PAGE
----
Press freedom advocacy groups also expressed serious concern at the charges.

"The indictment of Julian Assange under the Espionage Act for publishing classified information is an attack on the First Amendment and a threat to all journalists everywhere who publish information that governments would like to keep secret," said Committee to Protect Journalists Executive Director Joel Simon. "Press freedom in the United States and around the world is imperiled by this prosecution."

Advocacy groups such as Reporters Committee for Freedom of the Press, Freedom of the Press Foundation and the ACLU, among others, condemned the government’s actions in statements as well.

The superseding indictment charges Assange with violating the Espionage Act for allegedly solicited leaks of classified information. But the conduct that Assange is accused of engaging in is very similar, if not identical, to the conduct that mainstream journalists often engage in when dealing with whistleblowers.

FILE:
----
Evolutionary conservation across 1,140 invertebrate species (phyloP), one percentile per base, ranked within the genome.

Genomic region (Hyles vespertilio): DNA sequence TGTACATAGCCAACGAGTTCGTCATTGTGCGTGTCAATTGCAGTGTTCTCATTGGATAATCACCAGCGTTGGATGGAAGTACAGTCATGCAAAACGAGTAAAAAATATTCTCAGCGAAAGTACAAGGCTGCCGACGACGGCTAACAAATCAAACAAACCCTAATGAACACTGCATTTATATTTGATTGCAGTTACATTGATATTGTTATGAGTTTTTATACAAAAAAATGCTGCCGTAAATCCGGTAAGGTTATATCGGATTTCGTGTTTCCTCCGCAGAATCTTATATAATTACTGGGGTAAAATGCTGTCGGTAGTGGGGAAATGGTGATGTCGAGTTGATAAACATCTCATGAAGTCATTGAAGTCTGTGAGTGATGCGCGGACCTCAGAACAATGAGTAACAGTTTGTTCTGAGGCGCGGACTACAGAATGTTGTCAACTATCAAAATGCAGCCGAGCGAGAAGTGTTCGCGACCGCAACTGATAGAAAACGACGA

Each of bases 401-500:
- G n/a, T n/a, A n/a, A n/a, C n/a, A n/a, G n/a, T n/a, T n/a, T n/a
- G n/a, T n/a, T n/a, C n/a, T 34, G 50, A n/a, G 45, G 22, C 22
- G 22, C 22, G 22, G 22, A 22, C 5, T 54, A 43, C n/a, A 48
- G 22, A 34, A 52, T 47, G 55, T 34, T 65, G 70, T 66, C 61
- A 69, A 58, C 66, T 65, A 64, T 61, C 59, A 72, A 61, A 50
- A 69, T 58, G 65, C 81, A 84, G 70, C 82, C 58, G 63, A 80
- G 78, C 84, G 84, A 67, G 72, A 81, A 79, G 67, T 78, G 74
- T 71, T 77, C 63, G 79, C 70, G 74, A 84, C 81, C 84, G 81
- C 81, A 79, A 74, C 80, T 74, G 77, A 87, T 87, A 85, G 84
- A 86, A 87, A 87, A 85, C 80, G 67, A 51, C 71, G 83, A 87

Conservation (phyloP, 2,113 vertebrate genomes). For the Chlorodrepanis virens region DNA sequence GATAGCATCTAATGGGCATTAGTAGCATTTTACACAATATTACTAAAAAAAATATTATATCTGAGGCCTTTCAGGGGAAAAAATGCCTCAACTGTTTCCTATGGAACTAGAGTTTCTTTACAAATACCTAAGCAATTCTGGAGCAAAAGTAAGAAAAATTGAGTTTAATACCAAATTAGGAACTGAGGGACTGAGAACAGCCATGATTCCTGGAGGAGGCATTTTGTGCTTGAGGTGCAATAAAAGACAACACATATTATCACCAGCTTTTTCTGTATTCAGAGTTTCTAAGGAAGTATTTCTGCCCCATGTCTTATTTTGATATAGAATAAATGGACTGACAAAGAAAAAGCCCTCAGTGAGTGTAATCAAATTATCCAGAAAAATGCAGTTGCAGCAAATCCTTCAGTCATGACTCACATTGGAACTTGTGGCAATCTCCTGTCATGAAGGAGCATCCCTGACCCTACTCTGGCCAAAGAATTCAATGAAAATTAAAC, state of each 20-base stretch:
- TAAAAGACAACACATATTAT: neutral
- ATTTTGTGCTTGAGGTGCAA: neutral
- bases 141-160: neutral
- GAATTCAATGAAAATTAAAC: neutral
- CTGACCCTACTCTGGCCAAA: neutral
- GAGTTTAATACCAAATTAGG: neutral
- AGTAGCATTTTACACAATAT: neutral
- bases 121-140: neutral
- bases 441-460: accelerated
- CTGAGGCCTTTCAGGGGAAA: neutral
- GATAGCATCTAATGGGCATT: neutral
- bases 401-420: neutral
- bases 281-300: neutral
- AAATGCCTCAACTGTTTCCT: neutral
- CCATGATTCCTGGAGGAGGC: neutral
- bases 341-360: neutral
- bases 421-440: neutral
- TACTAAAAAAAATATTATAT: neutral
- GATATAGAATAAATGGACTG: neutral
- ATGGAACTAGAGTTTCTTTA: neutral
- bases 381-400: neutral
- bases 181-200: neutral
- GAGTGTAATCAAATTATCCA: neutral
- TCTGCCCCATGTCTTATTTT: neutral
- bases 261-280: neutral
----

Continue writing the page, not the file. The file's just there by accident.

The indictment specifically alleges that Assange solicited classified information by publishing a list of “Most Wanted Leaks” on WikiLeaks, which may have influenced Manning’s decision to look for and leak certain documents to WikiLeaks:

Beginning by at least November 2009, Manning responded to ASSANGE's solicitation of classified information made through the WikiLeaks website. For example, WikiLeaks's "Military and Intelligence" "Most Wanted Leaks" category … solicited CIA detainee interrogation videos. On November 28, 2009, Manning in turn searched the classified network search engine, "Intelink," for "retention+of+interrogation+videos." The next day. Manning searched the classified network for "detainee+abuse," which was consistent with the "Most Wanted Leaks" request for "Detainee abuse photos withheld by the Obama administration" under WikiLeaks's "Military and Intelligence" category.